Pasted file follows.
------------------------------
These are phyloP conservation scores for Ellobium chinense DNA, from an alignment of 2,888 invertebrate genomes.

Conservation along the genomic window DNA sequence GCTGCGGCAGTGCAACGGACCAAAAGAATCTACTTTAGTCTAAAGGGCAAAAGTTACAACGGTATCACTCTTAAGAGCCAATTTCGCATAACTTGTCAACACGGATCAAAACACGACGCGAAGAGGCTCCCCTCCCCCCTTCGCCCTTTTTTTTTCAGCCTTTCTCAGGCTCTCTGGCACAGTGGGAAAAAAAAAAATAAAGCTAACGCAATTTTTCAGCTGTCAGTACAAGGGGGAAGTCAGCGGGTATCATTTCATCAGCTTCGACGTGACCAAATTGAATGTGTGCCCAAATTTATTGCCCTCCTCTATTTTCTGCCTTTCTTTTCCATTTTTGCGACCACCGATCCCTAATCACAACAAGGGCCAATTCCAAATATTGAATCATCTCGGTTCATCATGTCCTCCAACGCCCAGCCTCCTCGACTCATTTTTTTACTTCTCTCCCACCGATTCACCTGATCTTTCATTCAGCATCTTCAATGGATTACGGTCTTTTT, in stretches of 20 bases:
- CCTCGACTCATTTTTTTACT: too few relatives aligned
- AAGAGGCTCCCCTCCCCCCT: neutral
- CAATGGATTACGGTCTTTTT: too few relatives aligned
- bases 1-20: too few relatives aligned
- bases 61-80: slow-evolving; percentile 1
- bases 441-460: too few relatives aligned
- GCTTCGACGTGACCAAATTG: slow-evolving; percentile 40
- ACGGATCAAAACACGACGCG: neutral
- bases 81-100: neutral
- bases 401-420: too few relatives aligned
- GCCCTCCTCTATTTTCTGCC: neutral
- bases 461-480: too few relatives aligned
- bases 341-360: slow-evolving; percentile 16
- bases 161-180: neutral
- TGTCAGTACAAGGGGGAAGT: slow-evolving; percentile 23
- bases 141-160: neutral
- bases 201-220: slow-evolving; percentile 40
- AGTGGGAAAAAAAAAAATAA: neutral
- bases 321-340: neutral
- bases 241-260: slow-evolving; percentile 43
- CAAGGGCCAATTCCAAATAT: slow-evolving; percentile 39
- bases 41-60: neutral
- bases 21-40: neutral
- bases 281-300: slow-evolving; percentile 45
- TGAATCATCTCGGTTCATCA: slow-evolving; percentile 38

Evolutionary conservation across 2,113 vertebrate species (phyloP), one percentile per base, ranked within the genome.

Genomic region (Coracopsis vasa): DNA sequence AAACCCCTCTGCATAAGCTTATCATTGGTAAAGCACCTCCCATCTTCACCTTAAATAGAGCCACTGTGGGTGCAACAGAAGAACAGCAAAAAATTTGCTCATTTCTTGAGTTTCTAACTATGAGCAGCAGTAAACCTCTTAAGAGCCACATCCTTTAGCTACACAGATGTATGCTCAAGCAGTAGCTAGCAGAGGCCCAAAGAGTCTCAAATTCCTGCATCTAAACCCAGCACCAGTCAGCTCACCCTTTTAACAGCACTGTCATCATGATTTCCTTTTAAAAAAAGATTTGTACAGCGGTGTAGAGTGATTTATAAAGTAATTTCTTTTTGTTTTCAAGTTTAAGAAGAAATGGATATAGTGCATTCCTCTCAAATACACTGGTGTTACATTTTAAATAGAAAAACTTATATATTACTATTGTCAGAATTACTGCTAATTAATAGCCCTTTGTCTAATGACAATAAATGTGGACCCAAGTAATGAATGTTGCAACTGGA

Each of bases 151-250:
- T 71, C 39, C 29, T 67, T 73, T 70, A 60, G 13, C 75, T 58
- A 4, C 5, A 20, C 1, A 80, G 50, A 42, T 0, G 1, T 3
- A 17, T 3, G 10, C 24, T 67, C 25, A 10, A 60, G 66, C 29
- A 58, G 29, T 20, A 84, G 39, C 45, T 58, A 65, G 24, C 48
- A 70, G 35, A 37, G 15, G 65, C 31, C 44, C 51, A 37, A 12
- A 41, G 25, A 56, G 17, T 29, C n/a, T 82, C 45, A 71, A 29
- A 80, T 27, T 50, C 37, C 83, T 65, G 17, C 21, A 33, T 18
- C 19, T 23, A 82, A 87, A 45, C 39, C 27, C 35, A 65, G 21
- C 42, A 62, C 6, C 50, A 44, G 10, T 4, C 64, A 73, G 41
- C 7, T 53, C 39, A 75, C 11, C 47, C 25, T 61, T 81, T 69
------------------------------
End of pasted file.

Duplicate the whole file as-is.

These are phyloP conservation scores for Ellobium chinense DNA, from an alignment of 2,888 invertebrate genomes.

Conservation along the genomic window DNA sequence GCTGCGGCAGTGCAACGGACCAAAAGAATCTACTTTAGTCTAAAGGGCAAAAGTTACAACGGTATCACTCTTAAGAGCCAATTTCGCATAACTTGTCAACACGGATCAAAACACGACGCGAAGAGGCTCCCCTCCCCCCTTCGCCCTTTTTTTTTCAGCCTTTCTCAGGCTCTCTGGCACAGTGGGAAAAAAAAAAATAAAGCTAACGCAATTTTTCAGCTGTCAGTACAAGGGGGAAGTCAGCGGGTATCATTTCATCAGCTTCGACGTGACCAAATTGAATGTGTGCCCAAATTTATTGCCCTCCTCTATTTTCTGCCTTTCTTTTCCATTTTTGCGACCACCGATCCCTAATCACAACAAGGGCCAATTCCAAATATTGAATCATCTCGGTTCATCATGTCCTCCAACGCCCAGCCTCCTCGACTCATTTTTTTACTTCTCTCCCACCGATTCACCTGATCTTTCATTCAGCATCTTCAATGGATTACGGTCTTTTT, in stretches of 20 bases:
- CCTCGACTCATTTTTTTACT: too few relatives aligned
- AAGAGGCTCCCCTCCCCCCT: neutral
- CAATGGATTACGGTCTTTTT: too few relatives aligned
- bases 1-20: too few relatives aligned
- bases 61-80: slow-evolving; percentile 1
- bases 441-460: too few relatives aligned
- GCTTCGACGTGACCAAATTG: slow-evolving; percentile 40
- ACGGATCAAAACACGACGCG: neutral
- bases 81-100: neutral
- bases 401-420: too few relatives aligned
- GCCCTCCTCTATTTTCTGCC: neutral
- bases 461-480: too few relatives aligned
- bases 341-360: slow-evolving; percentile 16
- bases 161-180: neutral
- TGTCAGTACAAGGGGGAAGT: slow-evolving; percentile 23
- bases 141-160: neutral
- bases 201-220: slow-evolving; percentile 40
- AGTGGGAAAAAAAAAAATAA: neutral
- bases 321-340: neutral
- bases 241-260: slow-evolving; percentile 43
- CAAGGGCCAATTCCAAATAT: slow-evolving; percentile 39
- bases 41-60: neutral
- bases 21-40: neutral
- bases 281-300: slow-evolving; percentile 45
- TGAATCATCTCGGTTCATCA: slow-evolving; percentile 38

Evolutionary conservation across 2,113 vertebrate species (phyloP), one percentile per base, ranked within the genome.

Genomic region (Coracopsis vasa): DNA sequence AAACCCCTCTGCATAAGCTTATCATTGGTAAAGCACCTCCCATCTTCACCTTAAATAGAGCCACTGTGGGTGCAACAGAAGAACAGCAAAAAATTTGCTCATTTCTTGAGTTTCTAACTATGAGCAGCAGTAAACCTCTTAAGAGCCACATCCTTTAGCTACACAGATGTATGCTCAAGCAGTAGCTAGCAGAGGCCCAAAGAGTCTCAAATTCCTGCATCTAAACCCAGCACCAGTCAGCTCACCCTTTTAACAGCACTGTCATCATGATTTCCTTTTAAAAAAAGATTTGTACAGCGGTGTAGAGTGATTTATAAAGTAATTTCTTTTTGTTTTCAAGTTTAAGAAGAAATGGATATAGTGCATTCCTCTCAAATACACTGGTGTTACATTTTAAATAGAAAAACTTATATATTACTATTGTCAGAATTACTGCTAATTAATAGCCCTTTGTCTAATGACAATAAATGTGGACCCAAGTAATGAATGTTGCAACTGGA

Each of bases 151-250:
- T 71, C 39, C 29, T 67, T 73, T 70, A 60, G 13, C 75, T 58
- A 4, C 5, A 20, C 1, A 80, G 50, A 42, T 0, G 1, T 3
- A 17, T 3, G 10, C 24, T 67, C 25, A 10, A 60, G 66, C 29
- A 58, G 29, T 20, A 84, G 39, C 45, T 58, A 65, G 24, C 48
- A 70, G 35, A 37, G 15, G 65, C 31, C 44, C 51, A 37, A 12
- A 41, G 25, A 56, G 17, T 29, C n/a, T 82, C 45, A 71, A 29
- A 80, T 27, T 50, C 37, C 83, T 65, G 17, C 21, A 33, T 18
- C 19, T 23, A 82, A 87, A 45, C 39, C 27, C 35, A 65, G 21
- C 42, A 62, C 6, C 50, A 44, G 10, T 4, C 64, A 73, G 41
- C 7, T 53, C 39, A 75, C 11, C 47, C 25, T 61, T 81, T 69